Health & Medicine Researcher news SMU In The News Subfeature Technology

Dallas Innovates: Gamers join scientific research to help end the COVID-19 threat

BALANCED Media|Technology and Complexity Gaming have launched a citizen science effort that will test drug compounds against coronavirus, helping SMU sift through possible treatments faster

Source: HEWMEN

DALLAS (SMU) – While medical professionals everywhere have been hard at work for months searching for a cure to the COVID-19 virus, an unlikely industry has emerged to join the fight: the video game community, Dallas Innovates’ Alex Edwards reports.

A new effort from BALANCED Media|Technology (BALANCED) and Complexity Gaming intends to garner spare computer processing power that could help find treatments for coronavirus. The two Dallas-based organizations are encouraging anyone that works with video games to donate to the citizen science/crowdsourcing initiative called #WeAreHEWMEN, Edwards explains.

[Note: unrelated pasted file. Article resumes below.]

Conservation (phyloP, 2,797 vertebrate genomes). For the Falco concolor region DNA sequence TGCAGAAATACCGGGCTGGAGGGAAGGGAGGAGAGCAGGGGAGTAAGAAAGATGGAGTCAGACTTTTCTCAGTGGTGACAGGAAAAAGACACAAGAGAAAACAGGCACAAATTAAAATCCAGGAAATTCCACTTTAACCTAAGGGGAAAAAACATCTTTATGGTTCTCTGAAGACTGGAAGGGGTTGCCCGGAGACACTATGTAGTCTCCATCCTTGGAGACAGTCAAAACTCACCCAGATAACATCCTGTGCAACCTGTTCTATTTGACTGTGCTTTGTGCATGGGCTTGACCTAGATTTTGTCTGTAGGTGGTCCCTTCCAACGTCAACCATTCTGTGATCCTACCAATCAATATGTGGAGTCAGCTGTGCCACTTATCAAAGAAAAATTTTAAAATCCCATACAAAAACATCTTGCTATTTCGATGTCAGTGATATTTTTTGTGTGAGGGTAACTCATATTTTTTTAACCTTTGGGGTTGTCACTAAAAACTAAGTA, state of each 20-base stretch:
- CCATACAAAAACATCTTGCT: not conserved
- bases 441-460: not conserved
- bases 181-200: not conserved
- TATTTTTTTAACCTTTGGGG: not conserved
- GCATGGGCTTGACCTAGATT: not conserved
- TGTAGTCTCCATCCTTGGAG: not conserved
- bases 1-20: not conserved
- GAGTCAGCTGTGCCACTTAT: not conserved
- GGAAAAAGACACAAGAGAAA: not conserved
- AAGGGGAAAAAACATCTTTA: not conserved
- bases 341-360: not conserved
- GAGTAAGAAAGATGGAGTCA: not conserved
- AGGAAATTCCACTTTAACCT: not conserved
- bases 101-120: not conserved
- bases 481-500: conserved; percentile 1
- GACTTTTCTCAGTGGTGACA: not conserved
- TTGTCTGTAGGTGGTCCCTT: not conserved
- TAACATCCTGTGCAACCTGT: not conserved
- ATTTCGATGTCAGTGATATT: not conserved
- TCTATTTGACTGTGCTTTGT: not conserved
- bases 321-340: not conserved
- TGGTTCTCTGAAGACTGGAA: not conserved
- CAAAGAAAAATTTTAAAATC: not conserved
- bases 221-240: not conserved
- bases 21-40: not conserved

The BALANCED’s HEWMAN app will use gamers’ processing power to go through more than 200,000 FDA medications and compounds, with help from SMU computational biologist John Wise. Using these 200,000 compounds, between 1.5 to 3 million virtual experiments will be run, simulating attempts to dock compounds to specific locations on the virus. By identifying the compounds with the highest probability of success at treating coronavirus, Wise, who works in SMU’s Drug Discovery, Design and Delivery, can test new treatments faster and therefore, potentially get a viable treatment to the market more quickly.

Read the story about this innovative collaboration here.

About SMU

SMU is the nationally ranked global research university in the dynamic city of Dallas. SMU’s alumni, faculty and nearly 12,000 students in eight degree-granting schools demonstrate an entrepreneurial spirit as they lead change in their professions, communities and the world.




Health & Medicine Mind & Brain

Psychological study teaching people to experience and recognize joy has been adapted for COVID-19

DALLAS (SMU) – SMU has adapted their study on a psychological condition known as anhedonia to reflect new restrictions in place because of the coronavirus pandemic.
Researchers at SMU and UCLA have been involved in a five-year study of a treatment for anhedonia – the inability to find pleasure in any aspect of life – since 2019.